The sports blog: Sport and politics don’t mix

during practice for the Bahrain Formula One Grand Prix at the Bahrain International Circuit on March 12, 2010 in Sakir, Bahrain.
during practice for the Bahrain Formula One Grand Prix at the Bahrain International Circuit on March 12, 2010 in Sakir, Bahrain.

SPORT and politics should never mix - it only ends up in tears for the fans, writes Toby Lock.

Red Bull Racing are currently getting ready to defend their Formula One titles with a heavy testing regime in Spain, but the first race of the 2011 season has been postponed as trouble continues to rage on in Bahrain.

This is not the place to discuss who is right or wrong in the political struggle in the Middle East, but now that the race has been officially postponed, only the sport will suffer.

Even if the feud is to end amicably, all the publicity when the race is eventually held will be about the events which triggered the delay in the first place. The emphasis will no longer be on the sport, but on the politics.

F1 is probably not as big as the Olympics on the global stage, nor is Bahrain as big as the USA or the former Soviet Union. But the political invasion destroying a sporting event has its echoes in the 1980 and 1984 Olympic Games in the midst of the Cold War.

The Games of 1980 were held in Moscow, prompting the USA and many other nations to boycott the event. Ironically, the Games in ‘84 took place in Los Angeles, with many Eastern Bloc countries making their excuses and giving the event a miss. The only losers were the athletes who had trained for the peak of their careers - only to be told they were not allowed to take part.

In the case of the F1 teams, there are safety implications. Red Bull’s Mark Webber is a leading figurehead among the drivers, and a spokesperson for the Drivers’ Association and he said that the race should be postponed until members of the teams are ensured safer conditions - and he is right to do so.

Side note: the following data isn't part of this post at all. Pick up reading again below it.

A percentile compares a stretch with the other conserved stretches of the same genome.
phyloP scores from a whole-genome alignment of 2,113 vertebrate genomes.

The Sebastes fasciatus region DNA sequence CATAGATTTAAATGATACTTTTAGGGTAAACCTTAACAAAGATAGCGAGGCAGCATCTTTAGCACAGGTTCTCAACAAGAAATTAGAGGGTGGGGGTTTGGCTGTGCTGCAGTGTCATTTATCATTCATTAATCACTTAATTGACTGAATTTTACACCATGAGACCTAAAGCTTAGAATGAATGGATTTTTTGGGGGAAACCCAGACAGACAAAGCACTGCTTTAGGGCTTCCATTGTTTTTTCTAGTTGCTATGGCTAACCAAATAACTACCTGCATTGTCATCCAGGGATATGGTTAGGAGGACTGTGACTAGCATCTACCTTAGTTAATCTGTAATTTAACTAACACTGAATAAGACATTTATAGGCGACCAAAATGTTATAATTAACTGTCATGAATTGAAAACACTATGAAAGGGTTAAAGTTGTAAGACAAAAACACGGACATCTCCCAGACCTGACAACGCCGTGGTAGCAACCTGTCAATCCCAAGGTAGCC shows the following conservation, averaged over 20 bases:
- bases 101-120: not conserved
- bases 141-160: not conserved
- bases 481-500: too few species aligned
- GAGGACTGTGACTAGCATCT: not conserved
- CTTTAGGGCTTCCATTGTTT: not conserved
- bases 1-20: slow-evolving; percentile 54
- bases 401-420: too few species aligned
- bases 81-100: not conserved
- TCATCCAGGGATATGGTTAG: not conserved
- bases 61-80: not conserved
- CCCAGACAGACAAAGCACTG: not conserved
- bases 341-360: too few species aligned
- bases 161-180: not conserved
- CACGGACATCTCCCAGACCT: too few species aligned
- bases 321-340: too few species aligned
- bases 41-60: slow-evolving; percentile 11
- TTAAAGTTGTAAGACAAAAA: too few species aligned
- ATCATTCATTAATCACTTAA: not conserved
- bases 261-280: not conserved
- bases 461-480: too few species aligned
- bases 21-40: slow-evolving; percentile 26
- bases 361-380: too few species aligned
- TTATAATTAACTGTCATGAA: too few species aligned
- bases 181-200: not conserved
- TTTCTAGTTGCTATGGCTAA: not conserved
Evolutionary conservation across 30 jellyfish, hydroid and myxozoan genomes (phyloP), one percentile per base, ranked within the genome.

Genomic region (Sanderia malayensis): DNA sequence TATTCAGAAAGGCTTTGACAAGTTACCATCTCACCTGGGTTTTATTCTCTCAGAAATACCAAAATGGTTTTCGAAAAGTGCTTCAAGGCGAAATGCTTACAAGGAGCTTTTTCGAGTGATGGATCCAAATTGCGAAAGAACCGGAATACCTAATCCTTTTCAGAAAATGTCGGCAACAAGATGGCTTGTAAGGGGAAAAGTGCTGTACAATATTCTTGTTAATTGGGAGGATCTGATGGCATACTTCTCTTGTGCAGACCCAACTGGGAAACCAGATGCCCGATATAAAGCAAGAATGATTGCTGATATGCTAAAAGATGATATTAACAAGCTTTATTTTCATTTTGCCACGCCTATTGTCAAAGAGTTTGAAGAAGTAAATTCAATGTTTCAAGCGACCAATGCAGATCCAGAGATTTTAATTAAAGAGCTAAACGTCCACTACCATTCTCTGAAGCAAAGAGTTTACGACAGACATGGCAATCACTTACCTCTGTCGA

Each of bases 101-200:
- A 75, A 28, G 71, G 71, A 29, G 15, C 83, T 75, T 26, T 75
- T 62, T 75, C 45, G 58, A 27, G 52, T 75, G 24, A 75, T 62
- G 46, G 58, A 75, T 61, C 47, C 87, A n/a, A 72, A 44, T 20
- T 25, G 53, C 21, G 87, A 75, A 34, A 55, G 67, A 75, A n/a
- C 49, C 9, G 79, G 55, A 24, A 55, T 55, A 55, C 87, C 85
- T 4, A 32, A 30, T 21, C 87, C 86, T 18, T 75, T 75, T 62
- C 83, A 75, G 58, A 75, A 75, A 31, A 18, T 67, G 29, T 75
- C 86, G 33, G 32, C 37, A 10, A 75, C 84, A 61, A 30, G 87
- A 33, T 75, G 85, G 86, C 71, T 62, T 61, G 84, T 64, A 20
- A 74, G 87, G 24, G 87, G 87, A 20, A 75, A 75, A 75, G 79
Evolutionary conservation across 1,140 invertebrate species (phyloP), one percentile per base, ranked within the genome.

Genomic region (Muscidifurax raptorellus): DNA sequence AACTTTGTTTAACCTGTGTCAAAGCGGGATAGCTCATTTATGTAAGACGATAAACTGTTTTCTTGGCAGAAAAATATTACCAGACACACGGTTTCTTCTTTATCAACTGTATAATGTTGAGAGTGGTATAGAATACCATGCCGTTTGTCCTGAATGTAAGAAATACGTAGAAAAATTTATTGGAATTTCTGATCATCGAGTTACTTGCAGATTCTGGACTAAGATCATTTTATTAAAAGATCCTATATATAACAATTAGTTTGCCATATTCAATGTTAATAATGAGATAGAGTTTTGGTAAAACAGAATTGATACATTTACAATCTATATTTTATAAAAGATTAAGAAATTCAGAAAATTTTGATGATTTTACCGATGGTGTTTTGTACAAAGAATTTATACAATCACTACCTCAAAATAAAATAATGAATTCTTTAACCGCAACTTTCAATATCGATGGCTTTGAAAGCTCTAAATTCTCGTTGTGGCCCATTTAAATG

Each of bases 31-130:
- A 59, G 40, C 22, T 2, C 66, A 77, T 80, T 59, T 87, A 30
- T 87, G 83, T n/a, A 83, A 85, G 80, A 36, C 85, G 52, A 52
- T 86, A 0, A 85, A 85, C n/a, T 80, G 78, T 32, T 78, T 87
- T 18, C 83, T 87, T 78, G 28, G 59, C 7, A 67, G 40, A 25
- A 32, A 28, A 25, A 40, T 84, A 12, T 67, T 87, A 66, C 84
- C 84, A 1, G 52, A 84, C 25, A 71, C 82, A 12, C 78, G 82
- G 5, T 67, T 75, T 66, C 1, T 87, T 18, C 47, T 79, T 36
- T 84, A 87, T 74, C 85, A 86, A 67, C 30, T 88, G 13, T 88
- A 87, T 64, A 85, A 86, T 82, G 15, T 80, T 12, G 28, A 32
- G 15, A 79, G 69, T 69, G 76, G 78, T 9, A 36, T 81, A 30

If the conditions of their already dangerous sport are made even more volatile off the track, then the teams have every right to make their excuses and miss the flight out to Bahrain. But who is to say that it will improve by the time they are ready to travel to the rescheduled event? Few fans would begrudge the teams from boycotting the event all together on the grounds of their own safety.

And what about the fans? Although not the most popular of circuits, the Bahrain Grand Prix is the season opener and is sure to have attracted fans from all over the globe to witness the first race.

Late hotel and flight cancellations won’t matter to the teams and staff who will have already claimed their expenses back, but those regular fans going out to see the first F1 action since November won’t be so lucky. The airlines and hotel chains will want to keep a tight grip on the money they have coined in from eager fans looking forward to enjoy a weekend of racing.

Now that the race has postponed, it will mean two weeks longer to wait before the season starts. Fans are already chomping at the bit for the cars to get out on track and compete again - another two weeks will seem like months.

And the season is unlikely be extended, rather a rescheduled Bahrain race will be squeezed in between the already hectic calendar, set to end on November 27 in Sao Paulo, Brazil.

The teams have already cancelled the official test scheduled to take place in Bahrain at the beginning of March, and will work frantically to get another circuit organised to hone their cars that little bit more before the new season opener in Melbourne, Australia on March 27.

For everyone’s sake, let’s hope the crisis in Bahrain is sorted out sooner rather than later, but the F1 season is yet another innocent casualty as politics continue plan havoc with everyone outside their jurisdiction.